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Beginner’s Mind

Sheridan Taylor

In which our hero remembers trying to be a Ninja Turtle and explains mindfulness in an exoteric manner.

Back when I thought I was a ninja and was studying Asian philosophies and healing arts to make myself… whatever I imagined I was doing, I focused on Zen. But I suck at Buddhism, it turns out. When studying Zen, I read the writing of Dōgen Zenji, and I learned about “Shoshin.” Shoshin is also in some Japanese martial arts, none of which I’m good at, sadly.

Shoshin means “beginner’s mind.” Like the “white belt mentality,” it reminds me of mindfulness. Maybe it’ll help you. Mindfulness, from my understanding, came to us through Zen, anyway. For some people, mindfulness comes naturally. I’m not one of them. It’s hard.

Beginner’s mind means to look at everything like it’s new to us. Or we’re new to it. Whichever. New means no presumptions or preconceptions. We’re willing to put expectations, even prejudices, aside to learn. When we don’t have know what something “should” be, or don’t already “know” everything, we can’t be disappointed or frustrated because we’re not comparing stuff.

That’s beginner’s mind. Trying to explore without presumptions, biases, or assumptions. If we can put aside preconceptions and assumptions about what we “know” and try to see everything with fresh eyes, we’ll likely learn something. With a beginner’s mind, we realize there is no box; we’re open to options we normally rule out. We problem-solve from a place of curiosity, and find solutions we wouldn’t consider. (Beginner’s mind is really just another way to say, “cognitive flexibility,” but since this isn’t a psychology magazine, we’ll stick with this.)

If the brain “knows” what it’s going to see, it may not see things right in front of it. Once, in the army, we were conducting an observation exercise. Most of us saw the water bottle in a tree, the binoculars in tall grass, etc. About half of us didn’t see a jeep behind a tree. We expected small items. We didn’t expect to see a vehicle and two hundred pounds of chain-smoking bad attitude, and so, some didn’t see either.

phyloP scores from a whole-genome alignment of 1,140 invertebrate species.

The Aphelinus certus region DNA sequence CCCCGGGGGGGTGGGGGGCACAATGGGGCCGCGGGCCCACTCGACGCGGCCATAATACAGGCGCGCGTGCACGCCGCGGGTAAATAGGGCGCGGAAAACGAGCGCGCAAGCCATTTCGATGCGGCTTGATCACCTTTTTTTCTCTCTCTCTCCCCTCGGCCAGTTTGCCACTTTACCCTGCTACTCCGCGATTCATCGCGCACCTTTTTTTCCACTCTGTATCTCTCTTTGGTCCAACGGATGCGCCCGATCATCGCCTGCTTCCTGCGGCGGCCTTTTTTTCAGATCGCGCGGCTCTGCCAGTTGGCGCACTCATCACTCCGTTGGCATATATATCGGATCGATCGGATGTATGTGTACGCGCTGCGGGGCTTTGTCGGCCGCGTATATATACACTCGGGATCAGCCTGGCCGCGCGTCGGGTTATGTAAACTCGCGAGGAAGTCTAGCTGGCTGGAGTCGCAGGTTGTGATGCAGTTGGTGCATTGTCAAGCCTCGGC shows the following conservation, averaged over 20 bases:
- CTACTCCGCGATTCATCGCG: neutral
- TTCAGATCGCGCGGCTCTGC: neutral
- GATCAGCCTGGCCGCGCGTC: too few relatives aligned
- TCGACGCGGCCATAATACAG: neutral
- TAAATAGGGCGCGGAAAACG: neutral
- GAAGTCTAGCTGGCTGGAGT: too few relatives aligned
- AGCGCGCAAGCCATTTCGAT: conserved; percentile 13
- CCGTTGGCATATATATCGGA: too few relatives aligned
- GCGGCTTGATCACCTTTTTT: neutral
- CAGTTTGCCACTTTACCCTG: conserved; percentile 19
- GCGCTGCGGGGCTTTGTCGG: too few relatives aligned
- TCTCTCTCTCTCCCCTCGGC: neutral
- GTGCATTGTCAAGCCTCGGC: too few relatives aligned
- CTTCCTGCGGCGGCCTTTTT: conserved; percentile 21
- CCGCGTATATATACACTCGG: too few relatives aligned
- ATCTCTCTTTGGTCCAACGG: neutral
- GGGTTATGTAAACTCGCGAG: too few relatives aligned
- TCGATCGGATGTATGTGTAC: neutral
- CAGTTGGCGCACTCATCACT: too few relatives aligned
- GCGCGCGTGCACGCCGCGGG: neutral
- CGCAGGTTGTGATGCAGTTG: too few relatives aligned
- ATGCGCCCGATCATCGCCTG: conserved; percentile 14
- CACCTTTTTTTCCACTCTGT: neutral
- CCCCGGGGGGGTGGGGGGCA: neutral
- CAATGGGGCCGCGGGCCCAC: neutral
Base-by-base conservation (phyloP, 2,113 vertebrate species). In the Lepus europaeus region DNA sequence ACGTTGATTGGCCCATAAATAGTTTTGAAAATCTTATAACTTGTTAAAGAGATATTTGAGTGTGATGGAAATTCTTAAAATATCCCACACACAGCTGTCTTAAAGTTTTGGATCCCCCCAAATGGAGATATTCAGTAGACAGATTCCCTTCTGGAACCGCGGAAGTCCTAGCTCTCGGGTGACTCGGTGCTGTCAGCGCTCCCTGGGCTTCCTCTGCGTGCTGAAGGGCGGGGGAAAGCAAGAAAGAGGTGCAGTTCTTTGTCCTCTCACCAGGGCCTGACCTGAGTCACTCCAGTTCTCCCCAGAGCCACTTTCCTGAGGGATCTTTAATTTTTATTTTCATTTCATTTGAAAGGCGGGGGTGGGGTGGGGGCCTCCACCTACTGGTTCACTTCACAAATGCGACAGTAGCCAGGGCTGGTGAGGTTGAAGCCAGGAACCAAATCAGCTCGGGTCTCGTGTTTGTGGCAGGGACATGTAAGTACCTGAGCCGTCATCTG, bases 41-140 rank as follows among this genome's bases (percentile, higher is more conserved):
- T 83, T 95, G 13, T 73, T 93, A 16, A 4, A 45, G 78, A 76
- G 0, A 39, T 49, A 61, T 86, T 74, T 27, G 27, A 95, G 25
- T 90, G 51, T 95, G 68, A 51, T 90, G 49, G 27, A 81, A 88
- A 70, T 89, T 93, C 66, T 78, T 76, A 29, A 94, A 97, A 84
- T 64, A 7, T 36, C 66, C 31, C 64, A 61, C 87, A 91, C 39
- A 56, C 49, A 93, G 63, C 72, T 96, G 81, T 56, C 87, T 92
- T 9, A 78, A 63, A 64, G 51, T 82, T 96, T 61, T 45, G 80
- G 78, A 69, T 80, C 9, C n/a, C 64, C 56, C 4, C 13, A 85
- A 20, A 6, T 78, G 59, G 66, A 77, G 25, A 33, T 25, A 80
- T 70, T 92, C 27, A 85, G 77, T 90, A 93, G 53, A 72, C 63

Same idea with knowledge. If the brain knows what it’s going to perceive, it dismisses anything else as irrelevant. If we remind the brain to try to see everything as new, it starts to see shit it’s been ignoring. It pays attention and we spend less time ruminating on shit we shouldn’t waste time on, like past grievances or future worries.

I know how tough it is to stay in the moment. I almost died sky-diving three times within six months, because I couldn’t focus on the altimeter! The doohickey that says when to activate my canopy so I don’t plummet to death. I couldn’t pay attention for 30 seconds of freefall; my brain wouldn’t focus on a matter of life or death. Mine!

Sometimes, I “know” everything about someone and stop paying attention when they speak. I “know” what’s coming and I “know” where they’re at on any topic. But that’s bullshit. When I approach that person with a beginner’s mind, I pay attention, actively listen. People know when we’re giving them full attention and return the favour.

When I approach with a beginner’s mind, I stop judging. I don’t see things, or people, as “bad” or “good.” I get a more accurate perception. I do this weird thing I like to call “think,” and stop doing this ineffective thing I call “react.”

When I use the beginner’s mind, I lose failure and anxiety. I approach things creatively and calmer, which brings clarity. I don’t fear and go with the flow, rolling with the punches and working situations in my favour. I stop being scared of being scared, which is the Sheridan Dictionary definition of anxiety.

I’m a better parent. Kids have a beginner’s mind; they’re beginners at everything. I’ve a hard time relating to my kids. The depression blocked the creative, curious part of my brain for years. Kids live in a state of creativity and curiosity. I can relate with the beginner’s mind. I can be innovative and responsive. I don’t get stuck in “how it should be,” don’t get angry, or keep doing what isn’t working.

I stop limiting myself. When I’m open to learning and unafraid, I see and am part of patterns. I stop putting things and people in boxes. I drop divisiveness and disconnection. My life’s more cohesive. Instead of keeping work, relationships, etc. separate, which is impossible, my life becomes an integrated whole, and I do, too. It’s not possible to separate work and family. The subconscious doesn’t work that way. Trying to divide and separate, when it’s literally not possible, creates stress.

Just like I treat depression with gratitude, I treat anxiety with curiosity. The brain only holds one idea at a time and if I’m curious, I can’t be scared. I’m so tired of being scared.